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Sole Survivor – Apocthulhu

Today I published Sole Survivor for Apocthulhu. The funny thing is, I cannot actually remember who mentioned the system to me. The past two weeks have been a bit of a blur!

One of the blog followers has said that the DriveThuRPG link is giving them an error. I have checked what is happening on DTRPG and it is definitely working for some people as I can see the sales in the report. Only people going via this blog or my emails get the 40% off discount.

If the link in the email does not work for you, try this version. I have copied it afresh from DTRPG.

Last weekend I started with just the Quickstart and loved it. I grabbed the SRD, [System Reference Document] as a tool when I knew I was going to play this, and then I got the full game.

Most of the time I play the game first, then decide that I am going to publish the solo rules for it. When I am doing things ‘to order’ a little bit of me wants to make back the money I spend on buying games I don’t know.

Apocthulhu doesn’t leave me feeling out of pocket. I was a little wary at first, the core rules and the QS were only Silver best sellers, meaning less than 251 paid copies sold. That is not a massive number, and the proportion of people who play solo would be a tiny percentage of those that have the rules.

I didn’t feel out of pocket because I loved the game. I probably could have written the rules just of the QS and SRD, but I wanted the whole game. I was a little disappointed that there was no bestiary included, so I then went and got the OpenCthulhu document as well.

This is now my Cthulhu game of choice.

Refresher Time

In the past 12 months I have played a lot of games. Some of them I got to play for a few weeks and then moving on to the next. I wanted to spend some time playing some of the games I enjoyed the most.

The game at the top of that list is Dungeon World.

Normally, I end up playing so much fantasy, because these are the most popular games, that I bolt back to science fiction just to get my fix of big guns and high explosives. For DW to be at the top of my ‘want to play’ list means that it must have something that struck a chord.

It will also be a bit of a palette cleanser after the harsh world of the post-apocalypse.

I am not sure how much I will play, number two on my list is Judge Dredd. I never got to play that game, but I was a big 2000AD fan while growing up.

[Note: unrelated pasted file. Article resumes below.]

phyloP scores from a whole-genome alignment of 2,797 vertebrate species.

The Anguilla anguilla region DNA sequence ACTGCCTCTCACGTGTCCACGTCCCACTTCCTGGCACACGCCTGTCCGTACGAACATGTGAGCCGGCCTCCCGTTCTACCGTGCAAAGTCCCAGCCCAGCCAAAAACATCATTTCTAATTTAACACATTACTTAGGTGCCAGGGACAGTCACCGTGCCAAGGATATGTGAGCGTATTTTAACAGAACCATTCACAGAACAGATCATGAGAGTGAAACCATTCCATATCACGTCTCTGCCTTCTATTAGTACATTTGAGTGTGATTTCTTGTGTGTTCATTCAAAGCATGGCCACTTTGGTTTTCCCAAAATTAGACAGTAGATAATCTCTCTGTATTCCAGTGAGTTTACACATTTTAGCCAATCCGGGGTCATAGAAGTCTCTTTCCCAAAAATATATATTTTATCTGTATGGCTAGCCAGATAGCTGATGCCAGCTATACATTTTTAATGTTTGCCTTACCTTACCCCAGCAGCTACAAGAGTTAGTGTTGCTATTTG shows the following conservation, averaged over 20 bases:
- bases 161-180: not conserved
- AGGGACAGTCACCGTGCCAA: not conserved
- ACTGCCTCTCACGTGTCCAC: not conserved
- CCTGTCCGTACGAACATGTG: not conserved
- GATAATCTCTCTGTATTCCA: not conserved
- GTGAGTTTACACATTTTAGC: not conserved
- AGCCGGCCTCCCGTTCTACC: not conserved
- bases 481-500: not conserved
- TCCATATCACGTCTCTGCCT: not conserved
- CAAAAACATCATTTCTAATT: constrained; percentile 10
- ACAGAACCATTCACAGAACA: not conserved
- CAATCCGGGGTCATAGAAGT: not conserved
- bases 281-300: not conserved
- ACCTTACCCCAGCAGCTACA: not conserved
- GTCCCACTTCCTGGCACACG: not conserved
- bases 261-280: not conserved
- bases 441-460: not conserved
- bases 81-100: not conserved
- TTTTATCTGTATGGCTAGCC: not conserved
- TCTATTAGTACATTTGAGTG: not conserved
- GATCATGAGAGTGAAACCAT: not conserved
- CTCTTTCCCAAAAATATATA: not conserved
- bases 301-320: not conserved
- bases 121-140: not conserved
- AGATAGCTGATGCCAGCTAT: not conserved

I don’t even own the full game. All I have the Quickstart, and I haven’t read that yet either.

I just know that I want to patrol MegaCity One on a Lawmaster.

If you have never tried solo play, this is exactly the kind of freedom that solo play gives you. Don’t just collect games, more games than you will ever play, but play them, try them out and decide if you want to bring them to your game table.

I send out discounts of up to 40% to my blog readers. To qualify all you need to is join my contact list, so I have an email to send the discount code to!

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Mucking about with Apocthulhu

So, it turns out that the Scavenging mechanics in Apocthulhu were just crying out to be turning into a basic oracle. The everyday gear has been rated from abundant to impossible to find, and graded from pristine to junk.

The different levels of availability, abundant, uncommon, hard to find etc., fit nicely into the idea of likelihood. Abundant becomes very likely, Impossible to find become the other extreme. The gear is pristine, through heavily worn to junk. Those become your ‘yes, and…’ to ‘no’ answers.

It is a pretty simple matrix that can use the games mechanics of critical successes, and failures, the sub 20% roll and normal success and failure.

Playing out a Yes-No Answer

I like a tidy yes-no oracle because I use them for a lot more than just questions about your scene or world. If I ask an NPC to run back to the truck to try and find a working battery, I can decide just how sensible that NPC is. Then I ask the question, do they go straight there? On any oracle roll there is always the chance of getting an answer that doesn’t pan out too well for your character.

Does billy go straight to the truck? Roll, oops, no he doesn’t.

Do I hear anything that may tell me that Billy has gone astray? Roll Alertness, fail…

There is always a chance that Billy managed to find a better option, maybe Billy saw a display of batteries in a store? You can roll for that as well, Roll, 00 critical fail. Whatever happened to Billy is out of my hands, but probably isn’t good.

All of this leaves me hunkered down with a potentially working radio, but no batteries. How long do I wait? Do I try and find Billy? Or is it every Survivor for themselves?

The oracle and the scavenging rules are pretty much unified, it doesn’t matter if I accidentally ask, can I find any electronics in this pile of junk? The chance is pretty much the same. If I was good at scavenging then a skill test would be the better option. If I just accidentally conflate the question and the skill it is not going to give me any real advantage.

At the moment I am playing through the scenario Amber Waves in the Quickstart. The party started out as myself, I am playing the pregen Francis “Phranque” Judson, with Joby the Dog as my sidekick. Joby is entirely controlled by yes-no question rolls. Billy was a former student and an addition to the party of Survivors.

A Relay Not A Mob

I have never enjoyed trying to control an entire party at once. When I do that, I find that no one has a personality. That then defeats the whole point of roleplaying.

What I am doing is picking the character that has the spotlight, and putting myself in their shoes. Everyone else is controlled by a conbination of what I know about them from the game so far, and the yes-no mechanic to see of they behave true to type.